Academic journal article Fathering

Trends in Academic Attention to Fathers, 1930-2006

Academic journal article Fathering

Trends in Academic Attention to Fathers, 1930-2006

Article excerpt

This systematic analysis of 1115 articles in five child development and family journals was conducted to: 1) examine whether academic attention to fathers has increased over time, and 2) describe temporal changes in content areas relevant to fathering and child development. Each article was coded for type of family structure, dimension of fatherhood, and type of child outcome. Percentages of articles per year were the dependent measures and analyses were conducted using regression curve-estimation techniques. Considered together, journals increased their father-relevant publications over time, but there was individual variation by journal. Content analyses showed increased attention to diverse types of fathers and to a wide range of areas of fathering and child outcomes. Both linear and non-linear trend lines fit these data. Results indicate that the "culture of fatherhood" is alive and well in academic journals, although the historical patterns of academic attention to fathers are often complex.

Keywords: historical perspectives, research trends, family structure, characteristics of fathers, father involvement, child development


The last two decades of the twentieth century have been distinguished by the amount of attention from social scientists and policymakers to the roles that fathers play in the lives of their children (Cabrera, Tamis-LeMonda, Bradley, Hofferth, & Lamb, 2000). There have been many assertions that scholarly interest in fathers increased over the course of the last century, but there is scant evidence upon which to base that assertion (Atkinson & Blackwelder, 1993). It is the intent of the current analysis to address this omission by reviewing the pattern of academic attention to fathers in child development and family studies journals from as early as 1930 to the present day.

Fatherhood has been studied not only in relation to the parenting of minor children but also in terms of its place in men's own development and relations with others. Studies and reviews of the literature have examined the impact of the transition to fatherhood on men's psychological well-being, social connections, family relations, and work (Eggebeen & Knoester, 2001), the effect of multiple roles in relation to men's psychological distress (Barnett, Marshall, & Pleck, 1992; O'Neil & Greenberger, 1994), fathers' relative contributions to the division of household and childcare tasks (Himsel & Goldberg, 2003), marital quality and father-child relations (Almeida, Wethington, & Chandler, 1999; Rogers & White, 1988), fathers and family relations across generations (Eggebeen & Knoester, 2001; Suitor & Pillemer, 1988), and adult parent-child relations (Lye, 1996). These studies reveal a wide range of ways that being a father influences men's well-being and their relationships with family members and others in their lives.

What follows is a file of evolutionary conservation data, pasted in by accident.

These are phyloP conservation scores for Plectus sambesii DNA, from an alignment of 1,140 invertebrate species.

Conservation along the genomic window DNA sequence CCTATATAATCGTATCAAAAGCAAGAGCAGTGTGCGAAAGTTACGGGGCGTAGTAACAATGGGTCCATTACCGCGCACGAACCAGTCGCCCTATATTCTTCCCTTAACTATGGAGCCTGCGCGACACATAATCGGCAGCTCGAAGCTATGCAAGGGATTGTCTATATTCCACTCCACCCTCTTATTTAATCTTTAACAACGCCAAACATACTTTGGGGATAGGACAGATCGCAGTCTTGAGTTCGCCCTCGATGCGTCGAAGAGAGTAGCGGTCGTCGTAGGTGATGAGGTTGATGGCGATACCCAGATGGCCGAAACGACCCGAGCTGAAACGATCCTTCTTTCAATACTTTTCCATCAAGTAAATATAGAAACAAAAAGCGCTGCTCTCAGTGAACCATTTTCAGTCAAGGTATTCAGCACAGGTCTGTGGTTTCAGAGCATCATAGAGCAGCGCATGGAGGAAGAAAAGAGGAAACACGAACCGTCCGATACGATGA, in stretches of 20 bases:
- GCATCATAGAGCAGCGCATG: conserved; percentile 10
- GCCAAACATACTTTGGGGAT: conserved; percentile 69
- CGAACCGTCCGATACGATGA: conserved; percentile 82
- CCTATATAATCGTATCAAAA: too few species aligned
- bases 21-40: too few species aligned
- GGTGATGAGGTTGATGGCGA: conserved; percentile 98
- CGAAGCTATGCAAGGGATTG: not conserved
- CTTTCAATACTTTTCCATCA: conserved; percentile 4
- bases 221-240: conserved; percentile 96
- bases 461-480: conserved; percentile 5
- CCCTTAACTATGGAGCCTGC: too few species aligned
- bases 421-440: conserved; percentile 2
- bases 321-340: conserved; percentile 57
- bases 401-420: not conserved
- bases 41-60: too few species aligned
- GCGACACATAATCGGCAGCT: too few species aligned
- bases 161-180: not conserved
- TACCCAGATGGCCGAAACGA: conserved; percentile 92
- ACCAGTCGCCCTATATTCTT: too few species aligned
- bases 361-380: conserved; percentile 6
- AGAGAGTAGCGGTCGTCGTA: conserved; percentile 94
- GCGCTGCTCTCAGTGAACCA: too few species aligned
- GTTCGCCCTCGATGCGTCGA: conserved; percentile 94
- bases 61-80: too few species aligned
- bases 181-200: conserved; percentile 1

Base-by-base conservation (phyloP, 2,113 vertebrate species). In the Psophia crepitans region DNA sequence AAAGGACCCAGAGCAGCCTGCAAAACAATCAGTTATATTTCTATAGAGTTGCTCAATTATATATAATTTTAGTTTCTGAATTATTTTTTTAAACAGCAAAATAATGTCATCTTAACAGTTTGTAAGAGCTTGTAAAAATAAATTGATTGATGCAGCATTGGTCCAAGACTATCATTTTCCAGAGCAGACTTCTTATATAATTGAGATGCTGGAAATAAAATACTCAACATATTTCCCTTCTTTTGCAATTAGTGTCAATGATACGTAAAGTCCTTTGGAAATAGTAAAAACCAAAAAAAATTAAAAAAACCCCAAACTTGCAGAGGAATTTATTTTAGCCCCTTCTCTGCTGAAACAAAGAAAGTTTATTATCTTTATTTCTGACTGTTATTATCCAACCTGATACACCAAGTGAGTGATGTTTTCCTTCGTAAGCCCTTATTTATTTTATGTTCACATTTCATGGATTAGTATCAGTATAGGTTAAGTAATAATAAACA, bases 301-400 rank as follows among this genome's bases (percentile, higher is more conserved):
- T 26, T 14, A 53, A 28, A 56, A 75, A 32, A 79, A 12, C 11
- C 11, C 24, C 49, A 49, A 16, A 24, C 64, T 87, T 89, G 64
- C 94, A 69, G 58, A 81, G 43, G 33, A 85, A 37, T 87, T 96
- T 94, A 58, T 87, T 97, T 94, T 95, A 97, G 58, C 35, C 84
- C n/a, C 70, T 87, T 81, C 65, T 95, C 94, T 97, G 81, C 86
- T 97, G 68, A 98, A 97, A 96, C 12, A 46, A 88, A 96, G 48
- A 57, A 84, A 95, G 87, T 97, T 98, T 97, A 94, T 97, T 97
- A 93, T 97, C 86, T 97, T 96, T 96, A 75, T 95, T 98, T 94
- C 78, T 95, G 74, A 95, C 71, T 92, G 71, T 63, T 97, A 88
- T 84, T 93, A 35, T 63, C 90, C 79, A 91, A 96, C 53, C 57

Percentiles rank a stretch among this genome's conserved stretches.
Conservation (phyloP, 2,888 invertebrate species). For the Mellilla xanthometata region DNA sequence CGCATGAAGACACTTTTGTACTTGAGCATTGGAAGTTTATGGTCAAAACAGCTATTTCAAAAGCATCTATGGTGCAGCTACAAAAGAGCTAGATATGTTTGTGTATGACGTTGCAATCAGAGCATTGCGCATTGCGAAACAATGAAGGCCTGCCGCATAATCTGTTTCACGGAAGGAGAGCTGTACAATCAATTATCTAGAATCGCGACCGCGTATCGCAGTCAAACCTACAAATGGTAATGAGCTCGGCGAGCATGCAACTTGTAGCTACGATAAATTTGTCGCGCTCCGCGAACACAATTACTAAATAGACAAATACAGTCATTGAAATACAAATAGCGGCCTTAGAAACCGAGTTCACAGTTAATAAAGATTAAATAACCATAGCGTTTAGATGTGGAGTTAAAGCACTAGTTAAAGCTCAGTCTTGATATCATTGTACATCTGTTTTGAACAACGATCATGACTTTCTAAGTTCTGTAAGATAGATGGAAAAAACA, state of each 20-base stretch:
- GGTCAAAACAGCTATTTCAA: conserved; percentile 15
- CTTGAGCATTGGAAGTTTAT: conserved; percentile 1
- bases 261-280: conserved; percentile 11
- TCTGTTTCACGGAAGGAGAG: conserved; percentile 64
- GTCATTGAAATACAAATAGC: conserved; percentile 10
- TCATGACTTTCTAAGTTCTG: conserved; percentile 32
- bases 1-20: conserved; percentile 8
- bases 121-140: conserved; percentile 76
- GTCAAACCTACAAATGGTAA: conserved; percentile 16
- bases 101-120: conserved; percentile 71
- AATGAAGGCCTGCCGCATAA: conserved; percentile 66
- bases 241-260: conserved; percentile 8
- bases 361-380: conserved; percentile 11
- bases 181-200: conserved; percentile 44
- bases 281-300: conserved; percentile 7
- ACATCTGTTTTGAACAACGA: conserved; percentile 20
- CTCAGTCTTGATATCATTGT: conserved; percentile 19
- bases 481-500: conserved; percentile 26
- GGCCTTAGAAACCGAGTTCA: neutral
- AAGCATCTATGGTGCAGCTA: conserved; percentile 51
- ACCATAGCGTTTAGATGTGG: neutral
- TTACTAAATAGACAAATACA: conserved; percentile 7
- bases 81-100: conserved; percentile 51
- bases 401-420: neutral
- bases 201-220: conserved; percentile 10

Changing Conceptualizations of Fathers

Perspectives on the role of the father in the family system have ranged from conceptualizing the father as patriarch, moral teacher, and economic provider, to a gender-role model, to viewing fathers as nurturing parents (Lamb & Tamis-LeMonda, 2004). In her classic 1981 article, Jessie Bernard reflected upon the rise and fall of the father in the role of the "good provider." Bernard chronicled the association of men with the traditional gender roles of "head of household" and "provider" and described the psychological consequences for men of such gender-limited roles. These roles prioritized men's activities outside the home and did not include a warm, nurturing component to fathering or a shared role in family labor. Modern fathers are expected to be providers and be involved with their children (Bianchi, Robinson, & Milkie, 2006).

Over the course of the last half-century, we have developed a more complex appreciation of fathers and fathering, which led to a multifaceted conceptualization of fathers' roles and fathers' contributions than those articulated by Bernard decades ago. …

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